Occasional Wine picks:

Top Picks

Incredible Value

American Options

Something Different

The Semillon / Sauvignon Blanc blends are, as a standard, referred to as “Bordeaux Blancs.” In these, the Sauvignon Blanc provides the acidity while the Semillon provides the body. As such, these are a bit heavier and the Semillon also softens the acidity a bit. If you want to tone down the acidity a bit, these might be a great alternative.


If you’re going to stick with white wines throughout the meal, you might consider taking a step up in body. A Chardonnay, particularly those big creamy butter bombs from California, might just be the ticket. These will compliment your turkey and your cream sauces, gravies, and buttered rolls.

Occasional Wine picks:

Top Picks

Incredible Value

Something Different

The Chablis offerings are a lot less buttery than their Sonoma counterparts so if you’re looking for wines with less pronounced fruit and greater mineral notes, these French alternatives can substitute here or even for the aforementioned Sauvignon Blanc options.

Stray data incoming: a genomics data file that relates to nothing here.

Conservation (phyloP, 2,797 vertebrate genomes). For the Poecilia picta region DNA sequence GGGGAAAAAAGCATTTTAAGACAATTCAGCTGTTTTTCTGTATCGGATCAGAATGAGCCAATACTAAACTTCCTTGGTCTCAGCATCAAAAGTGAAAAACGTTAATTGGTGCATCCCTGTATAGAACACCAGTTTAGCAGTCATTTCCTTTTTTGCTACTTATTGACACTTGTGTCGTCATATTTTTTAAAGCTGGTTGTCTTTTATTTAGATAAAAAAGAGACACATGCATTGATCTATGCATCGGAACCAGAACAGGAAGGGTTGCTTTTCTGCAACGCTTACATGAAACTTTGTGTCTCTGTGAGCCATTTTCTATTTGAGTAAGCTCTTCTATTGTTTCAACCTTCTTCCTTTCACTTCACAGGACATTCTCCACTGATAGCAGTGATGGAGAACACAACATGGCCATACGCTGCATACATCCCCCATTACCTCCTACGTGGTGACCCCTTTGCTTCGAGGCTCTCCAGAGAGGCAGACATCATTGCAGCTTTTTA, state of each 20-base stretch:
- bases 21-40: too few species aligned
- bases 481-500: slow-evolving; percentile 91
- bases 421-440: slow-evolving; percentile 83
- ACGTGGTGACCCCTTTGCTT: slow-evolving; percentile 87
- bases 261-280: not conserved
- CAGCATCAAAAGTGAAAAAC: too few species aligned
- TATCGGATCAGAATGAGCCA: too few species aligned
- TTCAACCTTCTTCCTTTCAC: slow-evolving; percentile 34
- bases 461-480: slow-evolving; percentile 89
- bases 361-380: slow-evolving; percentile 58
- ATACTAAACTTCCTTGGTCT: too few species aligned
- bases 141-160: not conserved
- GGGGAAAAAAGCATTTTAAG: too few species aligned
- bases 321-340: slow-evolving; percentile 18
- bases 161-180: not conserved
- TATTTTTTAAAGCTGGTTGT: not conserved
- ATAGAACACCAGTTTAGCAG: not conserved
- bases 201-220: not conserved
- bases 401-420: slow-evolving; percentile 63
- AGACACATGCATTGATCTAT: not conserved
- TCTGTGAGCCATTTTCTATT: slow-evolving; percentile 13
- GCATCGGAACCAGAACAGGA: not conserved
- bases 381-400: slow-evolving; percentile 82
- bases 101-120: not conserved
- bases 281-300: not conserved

Pinot Noir

This is perhaps the most important red wine to highlight for your holiday feast as it pretty much will accompany everything on your menu. It has the acidity, reasonable tannin, and the fruit to compliment the whole gamut of meal options.

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Incredible Value

Something Different

● Beaujolais Nouveau

Beaujolais Nouveau is a 100% Gamay wine from the Beaujolais region of Bourgogne, France. It is made using carbonic or semi-carbonic maceration which in the end really highlights the fruit in these wines. Coincidentally, the newest productions of these wines are always launched on the 3rd Thursday in November. These go really well with Thanksgiving dinners, particularly those with lots of sweet dishes (e.g., candied yams), and have a lot less tannin so they also go well with any color of meat.

GSM Blends

GSM stands for Grenach, Syrah, Mourvedre, which are the standard wines of the Rhone Valley in France. These are largely easy drinking wines, particularly those with higher concentrations of the lighter Grenache grape, that go with just about everything, but of course are better when the meat and stuffing makes it to the table. If you’re serving smoked turkey, GSMs that are heavier on the Syrah and/or Mourvedre might be better bets, but you really can’t miss here.

Occasional Wine picks:

Top Picks

Incredible Value

Something Different

The rosé is a lighter, more refreshing GSM for those who prefer to go that route.


What could be more American than pairing your American Thanksgiving meal with an American Zinfandel. These fruit forward, higher alcohol options will pair well with your dark turkey meat, pork roast, rib roast, or ham. It also amplifies the flavors of the holiday season - cinnamon, nutmeg, clove, allspice, etc.